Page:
Thomas Bell

Evidence Type: Newspaper Report
6 November 1843



GEORGE LUXFORD, barrack serjeant, was charged with forging the name of Mr. THOMAS BELL, late storekeeper at the Factory, to a certain bill and receipt for the sum of £31 8s. 3d., for washing, repairing bedding, &c., on account of the barrack hospital, and also for forging the name of Mr. ALEXANDER CAMERON, a clerk in the Factory, as a witness to the same.

It appeared that the prisoner, who was handed over to the Parramatta Police Authorities on Tuesday last under warrant of J. R. BRENAN, Esq., was lately stationed in this town, and acted under the orders of the barrack master.

ROBERT LYNN, barrack master, being sworn, stated—the prisoner is barrack serjeant, acting under my orders, and is stationed in Parramatta; I am in the habit of sending bills to Parramatta every quarter, which are for work done at this station, such as washing, repairing, bedding, &c., on account of the barrack hospital; the bills are made out at my office in Sydney, from documents furnished me by the barrack serjeant with blank checks for the whole amount of the bills. The bill for the quarter ending 31st March, 1843, was so sent to the prisoner, together with other bills; the bills I now produce, marked A, was payable to Mr. BELL at the Factory; the amount due by the said bill is £31 8s. 3d.; the bill (with others) was transferred to me by the prisoner signed as I now produce it, and it passed with my accounts to the Ordnance Storekeeper; I was not acquainted with Mr. BELL’s handwriting, nor did any suspicion arise in my mind as to the signature being genuine, but a few days afterwards, my attention was drawn to the signatures on the bill, and upon comparing them with a subsequent bill, I have every reason to believe the signatures attached to the former bill are not genuine, and by inquiry I have since found that the whole sum mentioned in that bill, namely, £31 8s. 3d. does not appear to have been paid by the prisoner, but, instead thereof, the sum of £26 14s. 5d., leaving a balance deficiency of £4 13s. 10d., which sum prisoner had not accounted for except by the receipt; the money due to the Government, £31 8s 3d., was for the quarter ending 31st March, 1843; the prisoner admitted to me, both verbally and by letter, that he had written Mr. BELL’s name as well as that of Mr. CAMERON, and stated in my presence yesterday that he had lost or mislaid the bills I had sent him up, and that he considered the error arose by his endeavouring to ascertain the sum from his own memorandums.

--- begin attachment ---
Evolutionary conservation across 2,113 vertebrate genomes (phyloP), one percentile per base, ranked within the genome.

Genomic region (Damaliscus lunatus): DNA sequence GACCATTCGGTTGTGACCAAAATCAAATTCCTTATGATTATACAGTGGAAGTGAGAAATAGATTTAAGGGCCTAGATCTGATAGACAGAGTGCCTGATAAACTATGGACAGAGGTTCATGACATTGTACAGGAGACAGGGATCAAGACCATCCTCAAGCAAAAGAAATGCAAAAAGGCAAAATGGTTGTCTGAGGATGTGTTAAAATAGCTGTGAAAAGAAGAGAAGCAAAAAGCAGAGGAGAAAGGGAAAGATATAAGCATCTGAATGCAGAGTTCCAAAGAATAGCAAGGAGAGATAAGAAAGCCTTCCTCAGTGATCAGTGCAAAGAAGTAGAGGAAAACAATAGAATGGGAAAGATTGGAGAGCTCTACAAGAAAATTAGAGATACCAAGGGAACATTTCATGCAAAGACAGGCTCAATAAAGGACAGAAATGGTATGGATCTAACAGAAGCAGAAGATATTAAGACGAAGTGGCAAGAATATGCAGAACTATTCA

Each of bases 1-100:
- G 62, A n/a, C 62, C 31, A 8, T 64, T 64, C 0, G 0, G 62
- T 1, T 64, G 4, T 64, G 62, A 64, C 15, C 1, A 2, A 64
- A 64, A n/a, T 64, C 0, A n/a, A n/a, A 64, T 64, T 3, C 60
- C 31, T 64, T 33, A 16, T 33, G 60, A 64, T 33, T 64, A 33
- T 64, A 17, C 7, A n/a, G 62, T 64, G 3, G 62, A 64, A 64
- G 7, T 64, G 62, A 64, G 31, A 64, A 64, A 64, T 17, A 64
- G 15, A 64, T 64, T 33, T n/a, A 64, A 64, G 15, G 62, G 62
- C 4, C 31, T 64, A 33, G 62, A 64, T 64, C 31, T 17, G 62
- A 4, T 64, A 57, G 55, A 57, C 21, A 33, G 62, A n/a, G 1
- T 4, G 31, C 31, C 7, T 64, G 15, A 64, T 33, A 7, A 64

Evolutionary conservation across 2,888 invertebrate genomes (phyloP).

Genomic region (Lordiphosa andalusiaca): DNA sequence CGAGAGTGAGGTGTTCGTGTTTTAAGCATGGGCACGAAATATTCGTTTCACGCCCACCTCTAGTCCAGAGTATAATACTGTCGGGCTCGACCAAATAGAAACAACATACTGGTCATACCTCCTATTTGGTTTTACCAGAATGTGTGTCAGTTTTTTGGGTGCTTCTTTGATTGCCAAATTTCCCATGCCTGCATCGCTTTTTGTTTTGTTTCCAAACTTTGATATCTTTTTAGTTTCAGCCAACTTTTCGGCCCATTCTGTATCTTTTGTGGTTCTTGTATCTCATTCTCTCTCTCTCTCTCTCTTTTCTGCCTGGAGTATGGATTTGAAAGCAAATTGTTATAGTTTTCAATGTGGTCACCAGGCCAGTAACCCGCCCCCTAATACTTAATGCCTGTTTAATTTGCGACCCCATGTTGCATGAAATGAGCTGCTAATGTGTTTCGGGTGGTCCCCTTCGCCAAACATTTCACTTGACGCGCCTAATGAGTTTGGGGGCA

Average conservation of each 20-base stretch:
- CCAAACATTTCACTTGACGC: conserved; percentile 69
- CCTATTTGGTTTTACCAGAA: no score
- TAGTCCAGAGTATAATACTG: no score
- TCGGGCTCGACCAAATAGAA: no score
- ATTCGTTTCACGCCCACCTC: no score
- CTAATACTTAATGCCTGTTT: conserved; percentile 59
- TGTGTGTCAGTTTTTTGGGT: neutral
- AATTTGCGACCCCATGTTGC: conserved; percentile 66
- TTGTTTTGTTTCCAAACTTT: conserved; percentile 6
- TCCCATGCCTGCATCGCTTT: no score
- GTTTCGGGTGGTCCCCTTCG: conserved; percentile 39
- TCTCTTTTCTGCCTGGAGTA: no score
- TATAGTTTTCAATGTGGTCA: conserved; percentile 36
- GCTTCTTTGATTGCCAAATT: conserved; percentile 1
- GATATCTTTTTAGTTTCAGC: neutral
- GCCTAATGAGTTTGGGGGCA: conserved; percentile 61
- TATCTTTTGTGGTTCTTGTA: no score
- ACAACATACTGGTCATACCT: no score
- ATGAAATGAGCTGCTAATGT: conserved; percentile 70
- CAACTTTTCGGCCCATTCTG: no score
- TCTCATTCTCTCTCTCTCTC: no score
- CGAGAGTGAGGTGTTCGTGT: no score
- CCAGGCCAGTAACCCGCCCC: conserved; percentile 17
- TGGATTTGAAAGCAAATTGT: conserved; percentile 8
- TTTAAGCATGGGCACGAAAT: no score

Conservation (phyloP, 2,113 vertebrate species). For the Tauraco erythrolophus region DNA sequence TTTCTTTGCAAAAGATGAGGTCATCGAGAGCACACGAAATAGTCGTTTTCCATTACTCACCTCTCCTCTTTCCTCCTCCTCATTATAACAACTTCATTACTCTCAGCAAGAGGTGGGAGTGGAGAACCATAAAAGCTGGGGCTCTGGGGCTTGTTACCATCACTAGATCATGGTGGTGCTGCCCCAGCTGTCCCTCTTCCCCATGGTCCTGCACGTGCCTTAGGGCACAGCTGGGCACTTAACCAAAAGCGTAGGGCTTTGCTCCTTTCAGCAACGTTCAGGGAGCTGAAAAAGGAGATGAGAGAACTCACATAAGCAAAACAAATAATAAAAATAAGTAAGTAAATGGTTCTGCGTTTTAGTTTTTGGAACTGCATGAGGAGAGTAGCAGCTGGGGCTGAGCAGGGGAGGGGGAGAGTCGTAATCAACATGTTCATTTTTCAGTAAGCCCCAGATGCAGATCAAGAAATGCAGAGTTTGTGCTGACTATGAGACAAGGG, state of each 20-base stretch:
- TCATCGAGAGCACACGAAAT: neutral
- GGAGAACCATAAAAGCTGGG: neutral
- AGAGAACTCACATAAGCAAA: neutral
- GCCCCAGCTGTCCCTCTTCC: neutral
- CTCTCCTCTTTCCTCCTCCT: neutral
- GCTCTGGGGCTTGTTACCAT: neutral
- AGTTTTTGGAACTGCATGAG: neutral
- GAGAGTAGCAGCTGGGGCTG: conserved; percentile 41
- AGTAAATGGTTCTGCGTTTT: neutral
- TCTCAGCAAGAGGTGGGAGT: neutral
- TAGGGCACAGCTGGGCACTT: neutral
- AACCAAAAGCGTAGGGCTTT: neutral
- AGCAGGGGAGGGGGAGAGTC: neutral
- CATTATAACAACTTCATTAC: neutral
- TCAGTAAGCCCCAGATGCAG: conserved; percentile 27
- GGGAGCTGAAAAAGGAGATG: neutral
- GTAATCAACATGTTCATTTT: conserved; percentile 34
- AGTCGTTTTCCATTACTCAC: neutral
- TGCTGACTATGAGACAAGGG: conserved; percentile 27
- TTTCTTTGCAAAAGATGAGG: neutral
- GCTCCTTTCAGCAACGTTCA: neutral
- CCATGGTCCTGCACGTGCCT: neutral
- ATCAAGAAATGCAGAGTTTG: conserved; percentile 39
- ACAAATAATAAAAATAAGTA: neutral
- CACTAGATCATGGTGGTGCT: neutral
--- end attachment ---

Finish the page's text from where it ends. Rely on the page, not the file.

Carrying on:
Mr. BELL stated — I was storekeeper at the Factory until the end of September last; it was my duty to sign all bills and receipts on account of washing and other work done at the Factory; the prisoner paid me money on the 31st March last; I know the prisoner has paid me money more than once; the name attached to the receipt I now produce is not my signature.

Mr. ALEXANDER CAMERON—My name is attached to the receipt as a witness, but it is not my signature.

The prisoner was committed for trial, but allowed bail.


Female Factory Online, (, “Law Report of THOMAS BELL,”, accessed [insert current date].

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